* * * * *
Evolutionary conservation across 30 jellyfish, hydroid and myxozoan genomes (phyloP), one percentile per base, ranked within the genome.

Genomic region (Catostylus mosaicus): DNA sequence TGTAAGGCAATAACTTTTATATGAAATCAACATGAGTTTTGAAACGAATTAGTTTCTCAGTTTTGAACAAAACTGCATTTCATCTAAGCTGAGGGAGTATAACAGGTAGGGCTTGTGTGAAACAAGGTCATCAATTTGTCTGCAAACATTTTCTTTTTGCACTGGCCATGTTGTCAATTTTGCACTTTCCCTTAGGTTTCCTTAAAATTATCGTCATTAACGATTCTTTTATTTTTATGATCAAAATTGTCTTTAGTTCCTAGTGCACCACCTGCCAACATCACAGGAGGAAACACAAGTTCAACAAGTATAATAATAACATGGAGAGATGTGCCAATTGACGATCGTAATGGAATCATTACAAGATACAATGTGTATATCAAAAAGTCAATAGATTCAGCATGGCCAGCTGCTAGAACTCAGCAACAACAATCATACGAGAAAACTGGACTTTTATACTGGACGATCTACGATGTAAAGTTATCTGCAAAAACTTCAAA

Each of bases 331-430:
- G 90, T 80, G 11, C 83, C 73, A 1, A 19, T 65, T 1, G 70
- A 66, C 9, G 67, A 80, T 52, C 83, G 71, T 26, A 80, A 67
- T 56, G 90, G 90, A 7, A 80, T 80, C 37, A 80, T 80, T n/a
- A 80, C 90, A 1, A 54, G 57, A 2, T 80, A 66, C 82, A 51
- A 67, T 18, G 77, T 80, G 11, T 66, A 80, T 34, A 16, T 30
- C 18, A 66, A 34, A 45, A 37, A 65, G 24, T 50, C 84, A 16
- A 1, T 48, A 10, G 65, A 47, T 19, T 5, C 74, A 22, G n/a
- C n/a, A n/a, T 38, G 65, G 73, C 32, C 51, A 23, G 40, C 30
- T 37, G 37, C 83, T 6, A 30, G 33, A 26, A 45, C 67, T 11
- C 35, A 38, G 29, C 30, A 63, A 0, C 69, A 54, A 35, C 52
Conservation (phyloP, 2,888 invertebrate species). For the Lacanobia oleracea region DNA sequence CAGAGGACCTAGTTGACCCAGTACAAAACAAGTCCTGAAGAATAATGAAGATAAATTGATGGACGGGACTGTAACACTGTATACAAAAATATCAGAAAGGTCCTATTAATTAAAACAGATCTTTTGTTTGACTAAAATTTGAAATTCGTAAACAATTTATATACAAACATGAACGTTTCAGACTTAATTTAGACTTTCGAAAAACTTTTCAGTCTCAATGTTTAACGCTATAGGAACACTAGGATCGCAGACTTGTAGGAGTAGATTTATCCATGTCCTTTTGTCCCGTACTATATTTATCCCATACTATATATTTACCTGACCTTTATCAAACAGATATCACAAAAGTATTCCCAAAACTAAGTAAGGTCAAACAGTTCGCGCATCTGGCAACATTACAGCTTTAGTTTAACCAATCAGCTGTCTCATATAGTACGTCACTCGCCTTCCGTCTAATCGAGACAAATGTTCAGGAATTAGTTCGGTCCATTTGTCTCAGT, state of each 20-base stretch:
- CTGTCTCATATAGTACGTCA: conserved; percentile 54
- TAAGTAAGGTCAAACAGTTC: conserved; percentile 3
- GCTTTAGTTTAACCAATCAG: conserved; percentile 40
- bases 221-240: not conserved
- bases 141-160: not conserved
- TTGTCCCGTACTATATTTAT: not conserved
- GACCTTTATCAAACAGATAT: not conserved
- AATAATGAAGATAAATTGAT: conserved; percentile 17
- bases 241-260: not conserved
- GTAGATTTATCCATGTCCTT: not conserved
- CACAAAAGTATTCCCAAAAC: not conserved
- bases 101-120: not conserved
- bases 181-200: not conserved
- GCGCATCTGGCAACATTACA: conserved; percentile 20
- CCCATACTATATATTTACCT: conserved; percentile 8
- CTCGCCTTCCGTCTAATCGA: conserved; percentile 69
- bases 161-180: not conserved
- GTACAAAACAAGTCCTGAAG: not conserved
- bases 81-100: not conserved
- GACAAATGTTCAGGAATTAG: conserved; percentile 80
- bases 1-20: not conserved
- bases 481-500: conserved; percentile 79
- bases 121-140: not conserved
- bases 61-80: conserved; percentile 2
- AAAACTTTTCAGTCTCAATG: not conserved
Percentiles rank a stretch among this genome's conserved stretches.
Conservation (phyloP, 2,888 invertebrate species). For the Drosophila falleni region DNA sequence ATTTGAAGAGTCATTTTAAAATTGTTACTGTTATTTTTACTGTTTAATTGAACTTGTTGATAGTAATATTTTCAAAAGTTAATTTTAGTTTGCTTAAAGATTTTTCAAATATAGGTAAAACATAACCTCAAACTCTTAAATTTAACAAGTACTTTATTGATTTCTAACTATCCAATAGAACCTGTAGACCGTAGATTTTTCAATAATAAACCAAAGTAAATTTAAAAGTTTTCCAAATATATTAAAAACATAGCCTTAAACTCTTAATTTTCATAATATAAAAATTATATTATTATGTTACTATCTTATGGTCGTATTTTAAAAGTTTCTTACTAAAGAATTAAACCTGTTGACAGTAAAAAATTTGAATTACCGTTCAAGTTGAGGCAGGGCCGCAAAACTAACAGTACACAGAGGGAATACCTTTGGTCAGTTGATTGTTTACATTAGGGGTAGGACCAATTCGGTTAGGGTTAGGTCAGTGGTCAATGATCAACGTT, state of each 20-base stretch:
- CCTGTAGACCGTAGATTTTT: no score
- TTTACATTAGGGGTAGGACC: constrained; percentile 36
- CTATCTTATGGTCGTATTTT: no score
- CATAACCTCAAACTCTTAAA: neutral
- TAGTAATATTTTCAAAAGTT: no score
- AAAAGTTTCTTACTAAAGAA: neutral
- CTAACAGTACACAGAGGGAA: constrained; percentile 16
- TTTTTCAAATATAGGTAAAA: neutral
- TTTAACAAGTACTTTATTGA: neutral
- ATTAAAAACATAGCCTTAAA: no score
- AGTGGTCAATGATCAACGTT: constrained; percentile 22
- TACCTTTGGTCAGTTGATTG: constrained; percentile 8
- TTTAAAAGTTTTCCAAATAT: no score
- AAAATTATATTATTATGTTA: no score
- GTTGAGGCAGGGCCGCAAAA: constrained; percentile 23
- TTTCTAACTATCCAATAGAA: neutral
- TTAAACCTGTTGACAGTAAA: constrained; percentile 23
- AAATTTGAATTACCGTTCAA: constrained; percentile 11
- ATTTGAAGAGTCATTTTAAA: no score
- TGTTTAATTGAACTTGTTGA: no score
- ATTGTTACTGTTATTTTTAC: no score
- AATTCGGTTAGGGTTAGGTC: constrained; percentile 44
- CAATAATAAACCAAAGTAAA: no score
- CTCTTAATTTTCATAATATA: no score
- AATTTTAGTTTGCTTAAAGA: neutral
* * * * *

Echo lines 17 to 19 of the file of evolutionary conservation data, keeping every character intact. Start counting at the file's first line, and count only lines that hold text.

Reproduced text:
- GCTTTAGTTTAACCAATCAG: conserved; percentile 40
- bases 221-240: not conserved
- bases 141-160: not conserved